The City Council extended its paid sick leave law Tuesday to include businesses with at least five employees rather than the current 15, giving far more workers time off to recover from illnesses.
The revised law would go into effect in April and was passed on a 46-5 vote.
City Council Speaker Melissa Mark-Viverito said that for too long hardworking New Yorkers had to make a tough choice between a paycheck and the health of a loved one or themselves.
"We need to pass this legislation not only to ensure that no New Yorker falls into crisis and insecurity just because he or she or a family member becomes ill, but also because it is simply the right thing to do," she said in a statement.
The council's decision will ensure that at least half a million New Yorkers -- up from 350,000 -- get the paid sick leave of at least five days. In addition to reducing the minimum number of employees, the decisio also increased the statute of limitations to file a complaint from nine months to two years and includes a grace period of six months before businesses would be fined.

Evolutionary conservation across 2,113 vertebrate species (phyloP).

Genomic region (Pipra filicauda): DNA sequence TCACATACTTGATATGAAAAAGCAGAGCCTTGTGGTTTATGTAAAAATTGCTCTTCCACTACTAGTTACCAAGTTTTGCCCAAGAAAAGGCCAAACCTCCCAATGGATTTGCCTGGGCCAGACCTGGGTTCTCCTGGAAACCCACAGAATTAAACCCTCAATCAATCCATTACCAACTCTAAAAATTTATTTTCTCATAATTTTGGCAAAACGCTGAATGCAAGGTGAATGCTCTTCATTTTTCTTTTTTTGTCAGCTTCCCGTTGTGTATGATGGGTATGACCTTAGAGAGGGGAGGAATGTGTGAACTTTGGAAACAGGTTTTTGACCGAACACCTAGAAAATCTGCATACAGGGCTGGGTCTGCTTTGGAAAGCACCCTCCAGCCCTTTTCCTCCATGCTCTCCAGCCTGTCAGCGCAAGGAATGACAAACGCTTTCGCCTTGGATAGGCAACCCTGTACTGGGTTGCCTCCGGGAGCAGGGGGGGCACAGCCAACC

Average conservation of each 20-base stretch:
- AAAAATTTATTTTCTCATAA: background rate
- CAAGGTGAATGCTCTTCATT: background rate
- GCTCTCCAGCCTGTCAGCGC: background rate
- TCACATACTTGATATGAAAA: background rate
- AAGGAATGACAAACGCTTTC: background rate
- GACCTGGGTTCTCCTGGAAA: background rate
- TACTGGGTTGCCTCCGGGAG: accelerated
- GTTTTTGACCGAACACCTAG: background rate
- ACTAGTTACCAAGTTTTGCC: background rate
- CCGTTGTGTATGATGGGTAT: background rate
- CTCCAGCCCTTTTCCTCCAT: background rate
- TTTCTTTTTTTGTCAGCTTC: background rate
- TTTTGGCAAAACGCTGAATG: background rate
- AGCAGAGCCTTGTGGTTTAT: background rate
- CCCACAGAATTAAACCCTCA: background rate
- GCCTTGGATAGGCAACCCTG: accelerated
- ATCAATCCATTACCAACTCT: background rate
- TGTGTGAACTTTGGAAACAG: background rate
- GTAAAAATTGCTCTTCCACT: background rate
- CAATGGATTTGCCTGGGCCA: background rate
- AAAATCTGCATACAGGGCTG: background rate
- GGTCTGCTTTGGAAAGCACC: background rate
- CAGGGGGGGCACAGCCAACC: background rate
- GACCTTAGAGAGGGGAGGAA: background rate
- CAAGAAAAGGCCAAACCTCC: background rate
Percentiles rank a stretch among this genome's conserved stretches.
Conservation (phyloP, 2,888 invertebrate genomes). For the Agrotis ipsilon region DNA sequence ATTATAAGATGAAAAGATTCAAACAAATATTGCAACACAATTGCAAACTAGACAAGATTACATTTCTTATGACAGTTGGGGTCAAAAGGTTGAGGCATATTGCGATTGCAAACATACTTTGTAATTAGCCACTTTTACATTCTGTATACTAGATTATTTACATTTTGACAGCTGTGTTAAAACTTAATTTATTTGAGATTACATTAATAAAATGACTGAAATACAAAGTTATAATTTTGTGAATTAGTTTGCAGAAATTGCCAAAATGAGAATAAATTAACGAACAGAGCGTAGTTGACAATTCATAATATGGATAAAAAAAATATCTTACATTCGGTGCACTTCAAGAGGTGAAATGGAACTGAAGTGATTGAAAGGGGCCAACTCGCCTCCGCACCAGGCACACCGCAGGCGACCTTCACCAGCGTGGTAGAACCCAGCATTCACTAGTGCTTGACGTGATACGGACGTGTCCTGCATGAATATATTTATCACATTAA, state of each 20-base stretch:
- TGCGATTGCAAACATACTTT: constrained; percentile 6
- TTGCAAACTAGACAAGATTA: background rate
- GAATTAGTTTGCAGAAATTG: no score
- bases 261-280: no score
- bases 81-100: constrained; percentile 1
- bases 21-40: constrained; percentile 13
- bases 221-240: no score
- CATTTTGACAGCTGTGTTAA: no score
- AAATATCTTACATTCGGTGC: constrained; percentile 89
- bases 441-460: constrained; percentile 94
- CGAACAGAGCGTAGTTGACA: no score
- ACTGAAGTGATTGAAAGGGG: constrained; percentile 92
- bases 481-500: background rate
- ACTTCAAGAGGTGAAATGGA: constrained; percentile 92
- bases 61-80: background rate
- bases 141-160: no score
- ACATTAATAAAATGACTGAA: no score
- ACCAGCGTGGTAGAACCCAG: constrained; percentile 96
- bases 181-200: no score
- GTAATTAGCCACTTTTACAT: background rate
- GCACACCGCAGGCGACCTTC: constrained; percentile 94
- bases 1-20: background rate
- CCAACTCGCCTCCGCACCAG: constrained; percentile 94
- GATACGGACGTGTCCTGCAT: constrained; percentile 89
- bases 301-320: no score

Mayor Bill de Blasio, who pushed for the bill to be passed when he was public advocate, said the move will go a long way to fighting inequality.
"The paid sick leave legislation is the first law I will have the privilege of signing as mayor, and it represents the first of many steps our city will take toward creating one New York, where everyone rises together," he said in a statement.
The bill was in limbo for years after small-business groups, including all of the borough's chambers of commerce, said it would burden mom-and-pop shops.
"What I see every day is that their bottom line is getting thinner and thinner," Linda Baran, president and chief executive of the Staten Island Chamber of Commerce, said.
Mark-Viverito responded to claims the small businesses didn't know about the bill's changes until the last-minute, saying "conversations has been happening for three years."